Effective February 12, 2021, the Internal Revenue Service (IRS) has begun receiving 2020 tax returns in the U.S.
In 2020, Americans have moved to Canada in record numbers. Whether you have recently moved to Canada or have been living here for a while, there are a couple of things to know when it comes to your tax obligations.
Disclaimer: This post is for general information purposes and should not be considered advice of any kind. Due to the complicated nature of the U.S.-Canada Cross border tax issues, you are recommended to seek formal advice to determine your reporting obligations.
U.S. Citizens residing in Canada need to file U.S. tax returns too
This is perhaps one of the major differences between the U.S. and Canadian income tax systems.
The United States taxes its citizens and permanent residents on their worldwide income regardless of wherever they live in the world. Canada, on the other hand, only taxes its “tax residents’ on their worldwide income. Therefore, an American residing in Canada must file a U.S. income tax return and report worldwide income whereas a Canadian residing in the U.S. may not have to file a Canadian income tax return unless there is Canadian-sourced income.
The due date for the U.S. Income tax return is April 15. You can file an extension up to October 15 by filing form 4868. You must pay taxes by April 15.
Higher tax rates in Canada mean no or minimum tax owing to IRS
The Canadian tax rates are significantly higher than that of the U.S. ones. Taxes paid in Canada can be claimed as foreign tax credits on U.S. Income tax returns. This often results in no tax owing to the IRS at end of the year.
Foreign tax credit Vs. Foreign earned income exclusion
The Americans living in Canada generally pay higher taxes to CRA, therefore, at the end of the year, usually no taxes are owed to IRS. It is always better to claim the foreign tax credit (FTC) as opposed to foreign earned income exclusion (FEIE).
FEIE is a better option for Americans living in countries with tax rates lower than that of the U.S.
Strict reporting requirements for foreign assets
There are strict reporting requirements related to foreign assets.
- Form 8938, Statement of specified foreign financial assets.
- FinCen 114, Report of foreign bank and financial accounts
Both of these forms have certain thresholds and carry steep penalties if applicable and not filed.
Canadian TFSAs and RESPs are treated as Trust
Tax-Free Savings Accounts (TFSA) and Registered Education Saving Plans (RESP) are tax-sheltered registered saving plans in Canada.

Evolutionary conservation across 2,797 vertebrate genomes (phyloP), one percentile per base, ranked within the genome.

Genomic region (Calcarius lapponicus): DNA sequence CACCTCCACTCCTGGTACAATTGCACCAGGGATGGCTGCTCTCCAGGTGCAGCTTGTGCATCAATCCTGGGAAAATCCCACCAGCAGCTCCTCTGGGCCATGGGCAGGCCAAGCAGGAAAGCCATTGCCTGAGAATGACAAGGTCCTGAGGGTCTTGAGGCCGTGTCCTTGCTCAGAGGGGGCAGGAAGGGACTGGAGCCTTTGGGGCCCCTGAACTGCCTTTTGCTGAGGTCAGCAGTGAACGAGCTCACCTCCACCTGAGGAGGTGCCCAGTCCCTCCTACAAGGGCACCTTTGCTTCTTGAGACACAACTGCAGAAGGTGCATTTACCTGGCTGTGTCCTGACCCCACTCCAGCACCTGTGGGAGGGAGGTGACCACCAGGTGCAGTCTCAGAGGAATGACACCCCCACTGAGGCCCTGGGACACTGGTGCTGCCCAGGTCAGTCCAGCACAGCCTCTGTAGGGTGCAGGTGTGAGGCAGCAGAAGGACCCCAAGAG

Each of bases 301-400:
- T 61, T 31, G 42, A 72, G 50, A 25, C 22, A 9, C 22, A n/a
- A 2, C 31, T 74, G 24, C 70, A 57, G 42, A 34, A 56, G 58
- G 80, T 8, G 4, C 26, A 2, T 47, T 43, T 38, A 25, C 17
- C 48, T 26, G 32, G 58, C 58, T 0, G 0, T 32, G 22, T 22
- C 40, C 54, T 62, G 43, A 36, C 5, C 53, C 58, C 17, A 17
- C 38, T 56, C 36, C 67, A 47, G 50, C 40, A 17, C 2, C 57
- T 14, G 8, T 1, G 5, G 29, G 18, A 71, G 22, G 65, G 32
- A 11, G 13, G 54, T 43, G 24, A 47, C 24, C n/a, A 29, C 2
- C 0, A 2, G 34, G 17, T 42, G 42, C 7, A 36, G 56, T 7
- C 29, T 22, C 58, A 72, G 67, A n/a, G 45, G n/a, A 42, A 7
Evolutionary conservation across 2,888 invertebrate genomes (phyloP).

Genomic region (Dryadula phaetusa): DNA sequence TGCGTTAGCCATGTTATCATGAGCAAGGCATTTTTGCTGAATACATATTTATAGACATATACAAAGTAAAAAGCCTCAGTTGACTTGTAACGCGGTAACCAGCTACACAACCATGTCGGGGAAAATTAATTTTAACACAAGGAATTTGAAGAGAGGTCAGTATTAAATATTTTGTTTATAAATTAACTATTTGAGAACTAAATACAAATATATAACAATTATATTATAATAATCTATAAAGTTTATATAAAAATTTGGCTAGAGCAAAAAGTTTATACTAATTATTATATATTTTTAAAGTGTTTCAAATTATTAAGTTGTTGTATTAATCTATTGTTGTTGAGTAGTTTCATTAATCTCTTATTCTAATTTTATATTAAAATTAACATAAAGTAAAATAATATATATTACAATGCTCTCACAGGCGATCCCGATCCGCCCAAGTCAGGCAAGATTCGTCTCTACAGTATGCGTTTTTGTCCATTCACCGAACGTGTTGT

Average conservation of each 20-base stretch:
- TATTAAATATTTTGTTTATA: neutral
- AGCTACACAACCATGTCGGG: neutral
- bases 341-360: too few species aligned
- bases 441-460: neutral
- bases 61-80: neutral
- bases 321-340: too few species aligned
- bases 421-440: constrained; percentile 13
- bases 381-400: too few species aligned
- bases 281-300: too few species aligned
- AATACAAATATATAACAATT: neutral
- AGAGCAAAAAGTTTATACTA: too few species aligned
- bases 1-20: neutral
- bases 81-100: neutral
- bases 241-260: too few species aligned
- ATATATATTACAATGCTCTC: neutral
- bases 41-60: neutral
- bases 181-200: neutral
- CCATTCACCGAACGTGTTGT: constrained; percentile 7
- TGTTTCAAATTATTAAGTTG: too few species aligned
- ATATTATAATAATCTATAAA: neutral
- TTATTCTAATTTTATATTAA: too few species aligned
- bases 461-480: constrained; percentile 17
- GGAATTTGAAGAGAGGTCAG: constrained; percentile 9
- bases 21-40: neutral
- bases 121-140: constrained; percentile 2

The income earned within these plans is deferred in Canada. However, these accounts are treated as a trust for U.S. income tax purposes resulting in the filing of additional forms 3520 and 3520-A. The additional cost of tax preparation might not justify the maintenance of these plans.
U.S. Citizens living in Canada might be eligible for Stimulus Payments
If you meet the income threshold requirement, you might be eligible to receive stimulus payments. You must file your tax returns in order to receive stimulus checks.
Americans as the owners of Canadian Corporations
As an American, if you are an owner of a Canadian corporation(s) you must familiarize yourself with complex rules related to Controlled Foreign Corporations and Passive Foreign Investment Companies. Even if your corporation did not issue any dividends to you, you might still owe taxes.
The changes were made in 2017 to how U.S. citizens and residents are taxed on their Canadian corporations. The Global Intangible Low-Taxed Income (GILTI) may apply to U.S. shareholders if they own directly, indirectly, or even constructively at least 10% of the voting stock of a Controlled Foreign Corporation (CFC). CFC is generally a foreign corporation (Canadian) having more than 50% stock owned by U.S. shareholders.
There are many tax planning tools available such as paying bonuses and dividends, filing 962 elections, converting a CFC to an unlimited liability company, or adjusting the ownership of U.S. shareholders. Form 5471 has become quite complex lately so you must ensure that a completed form is filed to avoid hefty penalties.
Streamlined filing compliance procedures
If you have been living in Canada for a while and didn’t file your U.S. taxes, you can catch up by taking advantage of Streamlined filing compliance procedures. The key is that IRS has not contacted you before you file.
You are recommended to consult a U.S.-Canada cross-border tax accountant if you intend to do so.
Tax Trap for U.S. Green Cardholders living in Canada
As mentioned above the U.S. taxes the worldwide income of its citizens and permanent residents. The U.S.-Canada tax treaty provides tie-breaker rules for tax residency issues and provides relief from double taxation. There is a potential pitfall for U.S. green cardholders. Although a U.S. Greencard holder does have the option to file U.S. income tax returns as nonresident aliens (NR). However, filing an NR return may result in compromising the permanent residency status in the U.S.
Capital gains are generally sourced to the country of residency. So a Greencard holder ends up sourcing the same capital gains to both U.S. and the Canada. Unfortunately, the Savings clause in Article XXIX of the treaty does not provide relief from double taxation to the GreenCard holders as it does to U.S. Citizens.
Always Consult a cross-border tax accountant
If you have recently moved to Canada, your local CPA in the U.S. might not specialize in cross-border tax issues. The same is applicable to tax accountants in Canada. It’s always best to consult an accountant dealing with both Canadian and U.S. income tax matters.
Maroof HS CPA Professional Corporation offers both individual and corporate cross-border income tax services. Get in touch with us today!